A couple of years ago, I surrendered my parking spot at work — a "privilege" for which I paid $20 per month — in exchange for free street parking. The spots I found on the street were about the same distance away from my building, it was usually pretty easy to find an open place, and it saved a little bit of money, so why not?
Except during the winter months, those places tend to fill up, as the winter months coincide with the Legislative Session. There are some other freebie spots further away, though. When I started this whole Fitbit thing, those became my new default. But when this story took place, they were kind of a last resort measure — especially when the temperature was a balmy -3°, like on the day when this story occurred. Walking outside any distance when it's that cold is just dangerous.
The good news about this freebie parking area is it's on the shuttle bus line over to the Capitol. Naturally, that's something to take advantage of when it's that frigid outside. The bonus: during Session, there are lots of interesting characters milling about the Capitol grounds, and security concerns aside, it can sometimes be entertaining. These people love riding that shuttle bus for some reason. So with all that background in place, we now come to the story — as one of those interesting characters got on the bus on a particular late January day two years ago.
I could tell he was a character by the style of his suit. Either he shopped exclusively at thrift stores or he'd had this suit in mothballs in his closet since Nixon was president, maybe Johnson. I understand that shabby chic has been kind of a thing of late, but this dude was in at least his late 60s if not older, a pretty far cry from Macklemore. He took his seat next to the young lady who'd been at the bus stop with him. She scrunched herself up against the window to put as much distance between them as she could.
He was a big man — not fat, just large and stocky, like an animal, or some mythical creature like a yeti. He had a deep voice of authority, and everyone on the bus could hear him trying to seduce this young lady who was easily 40 years younger than him. He said, "I was in the 1968 Olympics," (Here we go, I thought) "and they used computers to measure how we performed. Except they didn't call them computers back then. They called it microwave equipment."
Well that explains a lot.
"Then after the Olympics I joined the Navy," he continued, "and I had a top secret clearance. You could tell because I had a red badge. Everybody with a top secret clearance had a red badge."
Because that's not a dead giveaway at all, is it?
"My job was to guard the missile silos. If anything got near the missile silos, no matter what it was, my orders were to shoot it." With that he looked up for a bit, perhaps checking to see if anyone else was eavesdropping on this very private conversation about his top secret United States Navy mission. "Especially coyotes."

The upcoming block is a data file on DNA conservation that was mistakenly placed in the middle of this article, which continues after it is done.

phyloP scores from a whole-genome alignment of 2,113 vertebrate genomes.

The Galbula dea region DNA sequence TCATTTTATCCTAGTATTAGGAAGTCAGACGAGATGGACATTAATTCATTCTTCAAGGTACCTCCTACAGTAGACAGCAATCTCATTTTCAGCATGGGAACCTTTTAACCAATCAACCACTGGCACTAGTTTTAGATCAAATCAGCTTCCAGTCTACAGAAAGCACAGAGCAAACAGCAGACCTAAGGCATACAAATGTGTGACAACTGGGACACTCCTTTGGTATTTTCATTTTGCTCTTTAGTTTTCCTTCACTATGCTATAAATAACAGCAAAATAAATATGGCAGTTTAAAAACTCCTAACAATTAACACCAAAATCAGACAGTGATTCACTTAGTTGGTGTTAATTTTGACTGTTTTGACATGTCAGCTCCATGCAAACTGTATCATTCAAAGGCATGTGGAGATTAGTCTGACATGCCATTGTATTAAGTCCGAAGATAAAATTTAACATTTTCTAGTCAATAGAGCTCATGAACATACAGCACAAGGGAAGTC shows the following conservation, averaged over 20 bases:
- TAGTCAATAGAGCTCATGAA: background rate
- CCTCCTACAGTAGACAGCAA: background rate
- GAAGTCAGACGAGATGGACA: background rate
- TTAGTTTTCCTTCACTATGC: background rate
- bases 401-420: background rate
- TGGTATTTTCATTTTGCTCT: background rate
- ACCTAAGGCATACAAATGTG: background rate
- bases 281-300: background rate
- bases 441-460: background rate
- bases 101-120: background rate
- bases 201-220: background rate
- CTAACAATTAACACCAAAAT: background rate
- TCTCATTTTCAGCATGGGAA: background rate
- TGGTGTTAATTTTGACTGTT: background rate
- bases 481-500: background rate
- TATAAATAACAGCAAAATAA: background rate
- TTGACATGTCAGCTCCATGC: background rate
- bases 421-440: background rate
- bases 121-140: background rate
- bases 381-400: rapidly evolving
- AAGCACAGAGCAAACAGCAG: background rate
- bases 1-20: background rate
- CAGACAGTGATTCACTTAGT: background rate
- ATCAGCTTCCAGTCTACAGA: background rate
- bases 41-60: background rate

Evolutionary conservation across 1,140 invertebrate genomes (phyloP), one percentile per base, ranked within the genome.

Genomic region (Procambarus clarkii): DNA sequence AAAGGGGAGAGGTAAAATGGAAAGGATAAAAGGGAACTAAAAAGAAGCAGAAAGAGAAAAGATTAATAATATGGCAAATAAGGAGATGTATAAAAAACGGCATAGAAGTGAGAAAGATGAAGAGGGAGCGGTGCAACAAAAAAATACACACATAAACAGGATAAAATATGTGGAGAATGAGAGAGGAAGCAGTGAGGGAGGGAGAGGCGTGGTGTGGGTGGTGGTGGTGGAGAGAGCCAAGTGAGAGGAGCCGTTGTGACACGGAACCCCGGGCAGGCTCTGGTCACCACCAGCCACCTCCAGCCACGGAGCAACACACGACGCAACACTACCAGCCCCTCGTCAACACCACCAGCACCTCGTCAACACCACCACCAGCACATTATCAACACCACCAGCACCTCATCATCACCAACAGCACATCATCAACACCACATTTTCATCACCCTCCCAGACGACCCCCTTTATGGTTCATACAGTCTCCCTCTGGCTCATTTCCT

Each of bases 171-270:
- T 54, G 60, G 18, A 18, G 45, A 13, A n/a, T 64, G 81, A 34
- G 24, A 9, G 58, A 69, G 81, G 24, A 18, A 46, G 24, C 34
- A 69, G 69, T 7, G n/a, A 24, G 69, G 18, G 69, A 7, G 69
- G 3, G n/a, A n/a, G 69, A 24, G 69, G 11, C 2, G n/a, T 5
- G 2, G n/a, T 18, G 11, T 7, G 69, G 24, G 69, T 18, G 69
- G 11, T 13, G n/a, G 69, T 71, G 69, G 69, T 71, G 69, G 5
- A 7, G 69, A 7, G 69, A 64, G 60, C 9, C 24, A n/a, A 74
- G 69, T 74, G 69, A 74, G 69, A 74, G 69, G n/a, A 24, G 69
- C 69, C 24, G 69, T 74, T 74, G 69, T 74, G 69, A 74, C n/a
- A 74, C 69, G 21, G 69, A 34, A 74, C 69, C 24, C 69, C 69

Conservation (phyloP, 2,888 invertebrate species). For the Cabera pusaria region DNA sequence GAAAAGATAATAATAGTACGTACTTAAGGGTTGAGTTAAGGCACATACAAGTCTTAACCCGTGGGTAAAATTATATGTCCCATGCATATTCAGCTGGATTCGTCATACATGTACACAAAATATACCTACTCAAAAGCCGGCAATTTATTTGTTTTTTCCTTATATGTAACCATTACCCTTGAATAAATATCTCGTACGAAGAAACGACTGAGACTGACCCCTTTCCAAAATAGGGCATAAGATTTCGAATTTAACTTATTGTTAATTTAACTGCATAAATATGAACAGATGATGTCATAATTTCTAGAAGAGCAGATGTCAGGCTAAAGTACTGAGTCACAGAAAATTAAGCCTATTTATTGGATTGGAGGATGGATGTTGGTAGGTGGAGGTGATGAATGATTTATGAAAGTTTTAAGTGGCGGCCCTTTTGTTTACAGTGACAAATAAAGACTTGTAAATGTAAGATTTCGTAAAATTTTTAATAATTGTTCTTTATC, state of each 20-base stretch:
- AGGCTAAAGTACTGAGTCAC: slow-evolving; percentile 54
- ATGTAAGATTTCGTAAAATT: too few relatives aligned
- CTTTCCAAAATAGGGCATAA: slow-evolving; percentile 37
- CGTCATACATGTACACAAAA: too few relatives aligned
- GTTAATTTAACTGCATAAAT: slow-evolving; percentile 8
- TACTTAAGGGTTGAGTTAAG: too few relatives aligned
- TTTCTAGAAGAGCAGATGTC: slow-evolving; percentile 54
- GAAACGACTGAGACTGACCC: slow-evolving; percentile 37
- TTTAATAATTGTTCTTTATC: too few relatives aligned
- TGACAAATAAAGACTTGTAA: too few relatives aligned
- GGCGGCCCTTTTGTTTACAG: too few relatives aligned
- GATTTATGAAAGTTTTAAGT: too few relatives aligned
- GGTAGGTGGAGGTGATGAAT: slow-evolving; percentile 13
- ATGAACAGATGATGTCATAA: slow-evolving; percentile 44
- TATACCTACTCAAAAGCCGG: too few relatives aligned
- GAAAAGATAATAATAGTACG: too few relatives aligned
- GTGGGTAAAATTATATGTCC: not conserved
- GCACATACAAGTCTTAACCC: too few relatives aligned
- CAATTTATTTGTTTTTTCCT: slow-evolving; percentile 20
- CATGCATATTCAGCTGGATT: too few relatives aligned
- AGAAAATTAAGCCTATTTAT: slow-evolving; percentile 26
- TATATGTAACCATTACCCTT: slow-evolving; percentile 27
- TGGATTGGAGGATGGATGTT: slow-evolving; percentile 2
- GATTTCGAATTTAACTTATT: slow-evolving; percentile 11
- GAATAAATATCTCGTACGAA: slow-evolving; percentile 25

He continued. "They could tell when a coyote came near the missile silo because they could feel the electrics."
Ok, stop. I don't know what that phrase means, and I actually do have a background in electrical engineering. Further, I don't know who he was referring to with the word "they" — the coyotes, or someone else guarding this secure site with him, maybe those who had their fingers on the big red button which would launch the missiles. Last, I don't know what a coyote would be doing near a missile silo, or for that matter, what a Navy man with a top secret clearance (indicated with his prominent red badge) would be doing guarding said silo, presumably in the middle of the desert where the coyotes live. Though to be fair, they also thrive in the woods of West Virginia, and are considered enough of a pest that it's ok to shoot them year-round, missile silos or not.
The only thing I knew for sure was I'd picked up a new catchphrase, one which to my mind meant, "This story is so full of holes it's an obvious fiction, but I'm going to tell it like it's real, and with great conviction and authority, because that's how I roll." I used it for a few months there, just randomly, when real life would get crazy.
The Olympiad and top secret Navy man saw that he'd failed to impress the young lady, so he started a more general approach, I guess trying to make conversation with anyone listening. "Yeah, it may be cold today, but it's only 53 days until summer! Can you believe that?" Mind you, that late January day was a good bit more than 53 days from the beginning of summer, but no matter — he spoke with the same authority he'd used with her, and I think he believed every word of everything he said.
Nice guy, but nuttier than a Christmas fruitcake — and apparently, keeping our country safe from coyotes since 1968. Feel the electrics.